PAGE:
It is en vogue these days to talk about failure, to talk about overcoming, to talk about making mistakes and learning from them. Most of the time this is framed around the idea of working hard, doing your best, and not quite meeting a standard. We talk about it as a part of a journey towards eventual success. We speak of it as though it is a necessity and something that everyone goes through, but we rarely, if ever, speak of failure through the lens of rejection. What about those times when we actually do hit the mark and it’s still not enough? What about those times that you feel like you actually did meet the standard and someone else simply shuts you down or shuts you out? How do you keep moving when others simply want to knock you down?
Professionally, maybe you have felt like you are actually doing all that has been asked of you, but others always want more. Maybe you live your life like a basketball player, seemingly driving to the lane for a wide-open layup only to be caught from behind and have all of your hard work tossed aside. Maybe you give your all to people personally only to be compared to others.
In my own world, I’ll be honest, I have been rejected more times than I care to admit. I have been denied jobs despite having all of the qualifications. I have been denied book deals, been shut out of conferences, have been denied friendships, have had my heartbroken, and have been expected to just keep going. It’s hard. It’s really hard. But, just like all failures, rejections are also a part of life. While most of the failures we often talk about are based on objectively not doing all we are capable of, allowing for an easier lens of reflection, not meeting the subjective lens of others, is often a much harder pill to swallow.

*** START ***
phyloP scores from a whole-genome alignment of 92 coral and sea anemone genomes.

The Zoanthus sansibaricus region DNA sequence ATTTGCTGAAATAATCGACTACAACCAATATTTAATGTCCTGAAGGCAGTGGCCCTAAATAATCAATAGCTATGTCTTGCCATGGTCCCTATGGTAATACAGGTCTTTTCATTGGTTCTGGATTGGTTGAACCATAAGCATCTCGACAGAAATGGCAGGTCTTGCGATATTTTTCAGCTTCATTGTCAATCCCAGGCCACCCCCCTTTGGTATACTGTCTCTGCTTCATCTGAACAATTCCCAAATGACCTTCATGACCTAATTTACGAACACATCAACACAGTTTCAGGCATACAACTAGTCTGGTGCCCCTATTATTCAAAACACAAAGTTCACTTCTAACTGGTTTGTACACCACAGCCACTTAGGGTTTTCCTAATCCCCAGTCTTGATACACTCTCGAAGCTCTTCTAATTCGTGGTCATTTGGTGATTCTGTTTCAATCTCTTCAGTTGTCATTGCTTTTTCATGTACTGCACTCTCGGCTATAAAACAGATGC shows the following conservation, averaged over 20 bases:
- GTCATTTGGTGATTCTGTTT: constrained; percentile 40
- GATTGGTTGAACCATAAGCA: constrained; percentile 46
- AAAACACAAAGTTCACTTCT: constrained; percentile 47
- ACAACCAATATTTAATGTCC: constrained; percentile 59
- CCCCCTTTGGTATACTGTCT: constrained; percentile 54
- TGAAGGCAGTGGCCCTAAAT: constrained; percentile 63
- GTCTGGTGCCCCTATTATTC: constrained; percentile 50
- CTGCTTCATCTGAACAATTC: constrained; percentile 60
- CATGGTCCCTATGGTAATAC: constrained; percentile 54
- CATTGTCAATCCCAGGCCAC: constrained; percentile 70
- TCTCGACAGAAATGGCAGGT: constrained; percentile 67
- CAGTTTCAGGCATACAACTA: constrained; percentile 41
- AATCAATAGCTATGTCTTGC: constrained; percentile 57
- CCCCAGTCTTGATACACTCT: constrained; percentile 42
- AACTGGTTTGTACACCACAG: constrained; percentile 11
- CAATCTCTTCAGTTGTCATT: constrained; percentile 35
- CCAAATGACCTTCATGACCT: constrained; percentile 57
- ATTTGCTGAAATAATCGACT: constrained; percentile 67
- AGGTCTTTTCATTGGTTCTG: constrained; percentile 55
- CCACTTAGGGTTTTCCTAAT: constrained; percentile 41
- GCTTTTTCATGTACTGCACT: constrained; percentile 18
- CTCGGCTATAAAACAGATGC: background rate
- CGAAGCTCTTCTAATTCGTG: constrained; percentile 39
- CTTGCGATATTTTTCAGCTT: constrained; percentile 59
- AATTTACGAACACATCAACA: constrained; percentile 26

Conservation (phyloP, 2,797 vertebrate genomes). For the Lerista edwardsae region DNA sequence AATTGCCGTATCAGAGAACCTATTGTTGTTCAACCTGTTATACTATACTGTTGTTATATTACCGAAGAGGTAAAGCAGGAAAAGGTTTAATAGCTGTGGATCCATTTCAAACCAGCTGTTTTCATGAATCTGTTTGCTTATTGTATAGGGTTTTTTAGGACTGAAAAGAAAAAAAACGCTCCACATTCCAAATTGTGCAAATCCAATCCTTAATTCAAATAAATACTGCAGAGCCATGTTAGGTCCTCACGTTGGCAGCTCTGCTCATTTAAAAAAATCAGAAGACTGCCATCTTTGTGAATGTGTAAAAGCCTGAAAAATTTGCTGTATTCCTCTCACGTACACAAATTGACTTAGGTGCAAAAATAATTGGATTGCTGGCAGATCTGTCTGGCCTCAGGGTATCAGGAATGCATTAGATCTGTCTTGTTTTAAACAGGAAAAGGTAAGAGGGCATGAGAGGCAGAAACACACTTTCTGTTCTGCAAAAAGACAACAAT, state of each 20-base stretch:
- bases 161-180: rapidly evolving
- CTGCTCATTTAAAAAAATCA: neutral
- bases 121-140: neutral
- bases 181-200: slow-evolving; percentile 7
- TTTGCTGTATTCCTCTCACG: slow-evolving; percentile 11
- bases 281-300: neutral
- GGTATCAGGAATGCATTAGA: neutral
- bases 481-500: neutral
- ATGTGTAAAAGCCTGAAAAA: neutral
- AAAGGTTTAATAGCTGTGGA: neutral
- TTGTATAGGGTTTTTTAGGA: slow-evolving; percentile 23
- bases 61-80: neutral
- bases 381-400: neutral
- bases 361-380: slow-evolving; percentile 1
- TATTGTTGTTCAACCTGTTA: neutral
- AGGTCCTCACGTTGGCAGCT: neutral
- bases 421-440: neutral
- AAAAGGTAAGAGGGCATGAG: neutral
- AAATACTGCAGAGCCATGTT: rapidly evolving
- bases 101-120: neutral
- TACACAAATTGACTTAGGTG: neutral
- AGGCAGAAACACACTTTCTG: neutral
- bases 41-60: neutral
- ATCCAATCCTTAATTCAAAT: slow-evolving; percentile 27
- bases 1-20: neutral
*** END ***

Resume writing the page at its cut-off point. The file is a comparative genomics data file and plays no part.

This year I turned 42. The 41st year of my life was a real struggle. Objectively it was probably the most successful year of my life, but by subjective measures, I felt like such a failure. I was seemingly letting everyone down. Instead of trying to meet objective measures of success, subjective opinions seemed to always matter more. I put more value in the opinions of others than what I was able to see for myself. I saw myself as a disappointment. I saw myself chasing validation. I saw myself seeking approval, and often the more I sought it, the farther away it was. Public approval is often a rainbow. When we see it, we celebrate it, but when we try to catch it, we never quite achieve it.
Sometimes approval and validation come out of nowhere…but often so does rejection.
In life, I know we can all find connections that relate to this, an unfair boss, a relationship gone astray, work that is not approved…but I also know that we, as adults, often set kids up to experience the injustice of rejection as well.
Every time we subjectively place value on a child we set him or her up to experience rejection. When we label a valedictorian based on the subjective grades assigned by teachers who value a variety of work ethic behaviors over others, we also reject hundreds of others. When we select students of the week or students of the month based on our subjective opinions of what matters most, we reject others. When we celebrate honor rolls instead of growth goals, we reject progress in the name of what is innate.
We know that reflection is an essential element of achieving success. Reflection is more valuable when it is a result of objective measures of success. If we want to improve as people and want our students to improve as learners, we have to limit rejection in the name of encouraging failure. Take it from me, rejection is no fun. Rejection hurts. Rejection causes self-doubt and feelings of inferiority. Failure, however, can trigger feelings of grit and persistence. Encourage growth by identifying what is needed, free from the opinions of others, then do all you can to achieve success, objectively, and encourage others to do the same.
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